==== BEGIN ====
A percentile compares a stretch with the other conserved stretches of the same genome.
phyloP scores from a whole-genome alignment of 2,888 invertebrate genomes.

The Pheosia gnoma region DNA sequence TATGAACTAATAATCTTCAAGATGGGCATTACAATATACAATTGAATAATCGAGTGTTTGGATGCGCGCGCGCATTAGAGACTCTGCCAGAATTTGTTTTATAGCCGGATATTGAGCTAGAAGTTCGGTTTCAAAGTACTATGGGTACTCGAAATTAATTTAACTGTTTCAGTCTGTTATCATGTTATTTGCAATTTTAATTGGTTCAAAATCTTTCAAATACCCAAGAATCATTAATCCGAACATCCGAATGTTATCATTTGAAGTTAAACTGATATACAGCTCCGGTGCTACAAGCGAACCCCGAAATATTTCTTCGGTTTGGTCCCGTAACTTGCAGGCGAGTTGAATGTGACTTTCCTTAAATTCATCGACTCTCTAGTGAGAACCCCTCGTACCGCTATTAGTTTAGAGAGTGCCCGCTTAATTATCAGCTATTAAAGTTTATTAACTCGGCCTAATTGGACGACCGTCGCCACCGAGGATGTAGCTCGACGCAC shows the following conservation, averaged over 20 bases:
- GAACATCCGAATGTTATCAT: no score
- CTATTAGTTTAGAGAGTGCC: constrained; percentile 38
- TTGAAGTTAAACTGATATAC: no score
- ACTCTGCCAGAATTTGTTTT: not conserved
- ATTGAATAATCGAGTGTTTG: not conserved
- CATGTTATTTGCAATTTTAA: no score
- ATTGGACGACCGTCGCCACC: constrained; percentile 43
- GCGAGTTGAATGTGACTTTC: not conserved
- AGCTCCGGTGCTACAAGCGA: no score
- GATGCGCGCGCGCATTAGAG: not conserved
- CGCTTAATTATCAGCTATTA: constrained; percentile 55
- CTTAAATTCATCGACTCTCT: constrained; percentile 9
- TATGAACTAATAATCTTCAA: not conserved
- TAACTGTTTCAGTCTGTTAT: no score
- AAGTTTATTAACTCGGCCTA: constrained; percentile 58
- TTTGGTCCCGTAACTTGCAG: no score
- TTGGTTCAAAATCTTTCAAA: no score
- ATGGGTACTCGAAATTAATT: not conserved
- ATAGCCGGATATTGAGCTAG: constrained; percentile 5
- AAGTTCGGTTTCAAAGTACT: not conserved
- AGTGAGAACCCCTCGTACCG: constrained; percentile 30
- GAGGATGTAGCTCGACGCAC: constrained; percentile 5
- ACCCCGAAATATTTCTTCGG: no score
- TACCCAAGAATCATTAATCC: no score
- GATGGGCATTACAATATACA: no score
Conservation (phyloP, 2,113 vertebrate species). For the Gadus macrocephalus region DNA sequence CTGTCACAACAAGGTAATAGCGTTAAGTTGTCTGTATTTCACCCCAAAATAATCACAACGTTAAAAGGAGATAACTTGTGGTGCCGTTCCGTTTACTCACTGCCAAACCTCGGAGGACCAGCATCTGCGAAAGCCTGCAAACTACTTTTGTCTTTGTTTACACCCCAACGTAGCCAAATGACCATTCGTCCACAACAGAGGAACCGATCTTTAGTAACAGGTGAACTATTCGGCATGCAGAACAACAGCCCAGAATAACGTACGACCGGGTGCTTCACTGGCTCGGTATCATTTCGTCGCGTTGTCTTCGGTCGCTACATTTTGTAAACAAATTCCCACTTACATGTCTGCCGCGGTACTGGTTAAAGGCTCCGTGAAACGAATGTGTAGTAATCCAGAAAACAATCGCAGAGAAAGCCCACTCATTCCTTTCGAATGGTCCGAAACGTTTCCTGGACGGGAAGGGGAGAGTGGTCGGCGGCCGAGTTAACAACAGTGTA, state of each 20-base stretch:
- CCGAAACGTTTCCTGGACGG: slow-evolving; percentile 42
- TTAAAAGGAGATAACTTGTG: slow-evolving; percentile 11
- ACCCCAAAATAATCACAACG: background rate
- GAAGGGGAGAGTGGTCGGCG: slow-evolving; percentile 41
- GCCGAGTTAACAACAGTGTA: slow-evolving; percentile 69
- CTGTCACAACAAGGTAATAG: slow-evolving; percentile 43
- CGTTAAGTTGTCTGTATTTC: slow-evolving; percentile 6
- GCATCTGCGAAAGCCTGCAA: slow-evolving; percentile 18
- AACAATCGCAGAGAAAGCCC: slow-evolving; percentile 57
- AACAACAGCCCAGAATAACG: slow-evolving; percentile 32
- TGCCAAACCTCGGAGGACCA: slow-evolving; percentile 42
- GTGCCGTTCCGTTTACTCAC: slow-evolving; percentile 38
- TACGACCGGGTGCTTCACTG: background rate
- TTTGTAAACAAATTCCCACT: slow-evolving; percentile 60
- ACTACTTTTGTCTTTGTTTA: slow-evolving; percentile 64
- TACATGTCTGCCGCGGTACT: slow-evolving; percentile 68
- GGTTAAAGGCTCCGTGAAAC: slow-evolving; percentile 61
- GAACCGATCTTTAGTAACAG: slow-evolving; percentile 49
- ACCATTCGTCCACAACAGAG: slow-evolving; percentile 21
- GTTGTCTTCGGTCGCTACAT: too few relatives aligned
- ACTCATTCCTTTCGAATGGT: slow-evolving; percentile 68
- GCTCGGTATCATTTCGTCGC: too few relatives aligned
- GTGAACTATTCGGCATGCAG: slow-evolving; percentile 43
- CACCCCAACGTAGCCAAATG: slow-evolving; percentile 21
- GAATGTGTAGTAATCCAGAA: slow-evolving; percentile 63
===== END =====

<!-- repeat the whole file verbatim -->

A percentile compares a stretch with the other conserved stretches of the same genome.
phyloP scores from a whole-genome alignment of 2,888 invertebrate genomes.

The Pheosia gnoma region DNA sequence TATGAACTAATAATCTTCAAGATGGGCATTACAATATACAATTGAATAATCGAGTGTTTGGATGCGCGCGCGCATTAGAGACTCTGCCAGAATTTGTTTTATAGCCGGATATTGAGCTAGAAGTTCGGTTTCAAAGTACTATGGGTACTCGAAATTAATTTAACTGTTTCAGTCTGTTATCATGTTATTTGCAATTTTAATTGGTTCAAAATCTTTCAAATACCCAAGAATCATTAATCCGAACATCCGAATGTTATCATTTGAAGTTAAACTGATATACAGCTCCGGTGCTACAAGCGAACCCCGAAATATTTCTTCGGTTTGGTCCCGTAACTTGCAGGCGAGTTGAATGTGACTTTCCTTAAATTCATCGACTCTCTAGTGAGAACCCCTCGTACCGCTATTAGTTTAGAGAGTGCCCGCTTAATTATCAGCTATTAAAGTTTATTAACTCGGCCTAATTGGACGACCGTCGCCACCGAGGATGTAGCTCGACGCAC shows the following conservation, averaged over 20 bases:
- GAACATCCGAATGTTATCAT: no score
- CTATTAGTTTAGAGAGTGCC: constrained; percentile 38
- TTGAAGTTAAACTGATATAC: no score
- ACTCTGCCAGAATTTGTTTT: not conserved
- ATTGAATAATCGAGTGTTTG: not conserved
- CATGTTATTTGCAATTTTAA: no score
- ATTGGACGACCGTCGCCACC: constrained; percentile 43
- GCGAGTTGAATGTGACTTTC: not conserved
- AGCTCCGGTGCTACAAGCGA: no score
- GATGCGCGCGCGCATTAGAG: not conserved
- CGCTTAATTATCAGCTATTA: constrained; percentile 55
- CTTAAATTCATCGACTCTCT: constrained; percentile 9
- TATGAACTAATAATCTTCAA: not conserved
- TAACTGTTTCAGTCTGTTAT: no score
- AAGTTTATTAACTCGGCCTA: constrained; percentile 58
- TTTGGTCCCGTAACTTGCAG: no score
- TTGGTTCAAAATCTTTCAAA: no score
- ATGGGTACTCGAAATTAATT: not conserved
- ATAGCCGGATATTGAGCTAG: constrained; percentile 5
- AAGTTCGGTTTCAAAGTACT: not conserved
- AGTGAGAACCCCTCGTACCG: constrained; percentile 30
- GAGGATGTAGCTCGACGCAC: constrained; percentile 5
- ACCCCGAAATATTTCTTCGG: no score
- TACCCAAGAATCATTAATCC: no score
- GATGGGCATTACAATATACA: no score
Conservation (phyloP, 2,113 vertebrate species). For the Gadus macrocephalus region DNA sequence CTGTCACAACAAGGTAATAGCGTTAAGTTGTCTGTATTTCACCCCAAAATAATCACAACGTTAAAAGGAGATAACTTGTGGTGCCGTTCCGTTTACTCACTGCCAAACCTCGGAGGACCAGCATCTGCGAAAGCCTGCAAACTACTTTTGTCTTTGTTTACACCCCAACGTAGCCAAATGACCATTCGTCCACAACAGAGGAACCGATCTTTAGTAACAGGTGAACTATTCGGCATGCAGAACAACAGCCCAGAATAACGTACGACCGGGTGCTTCACTGGCTCGGTATCATTTCGTCGCGTTGTCTTCGGTCGCTACATTTTGTAAACAAATTCCCACTTACATGTCTGCCGCGGTACTGGTTAAAGGCTCCGTGAAACGAATGTGTAGTAATCCAGAAAACAATCGCAGAGAAAGCCCACTCATTCCTTTCGAATGGTCCGAAACGTTTCCTGGACGGGAAGGGGAGAGTGGTCGGCGGCCGAGTTAACAACAGTGTA, state of each 20-base stretch:
- CCGAAACGTTTCCTGGACGG: slow-evolving; percentile 42
- TTAAAAGGAGATAACTTGTG: slow-evolving; percentile 11
- ACCCCAAAATAATCACAACG: background rate
- GAAGGGGAGAGTGGTCGGCG: slow-evolving; percentile 41
- GCCGAGTTAACAACAGTGTA: slow-evolving; percentile 69
- CTGTCACAACAAGGTAATAG: slow-evolving; percentile 43
- CGTTAAGTTGTCTGTATTTC: slow-evolving; percentile 6
- GCATCTGCGAAAGCCTGCAA: slow-evolving; percentile 18
- AACAATCGCAGAGAAAGCCC: slow-evolving; percentile 57
- AACAACAGCCCAGAATAACG: slow-evolving; percentile 32
- TGCCAAACCTCGGAGGACCA: slow-evolving; percentile 42
- GTGCCGTTCCGTTTACTCAC: slow-evolving; percentile 38
- TACGACCGGGTGCTTCACTG: background rate
- TTTGTAAACAAATTCCCACT: slow-evolving; percentile 60
- ACTACTTTTGTCTTTGTTTA: slow-evolving; percentile 64
- TACATGTCTGCCGCGGTACT: slow-evolving; percentile 68
- GGTTAAAGGCTCCGTGAAAC: slow-evolving; percentile 61
- GAACCGATCTTTAGTAACAG: slow-evolving; percentile 49
- ACCATTCGTCCACAACAGAG: slow-evolving; percentile 21
- GTTGTCTTCGGTCGCTACAT: too few relatives aligned
- ACTCATTCCTTTCGAATGGT: slow-evolving; percentile 68
- GCTCGGTATCATTTCGTCGC: too few relatives aligned
- GTGAACTATTCGGCATGCAG: slow-evolving; percentile 43
- CACCCCAACGTAGCCAAATG: slow-evolving; percentile 21
- GAATGTGTAGTAATCCAGAA: slow-evolving; percentile 63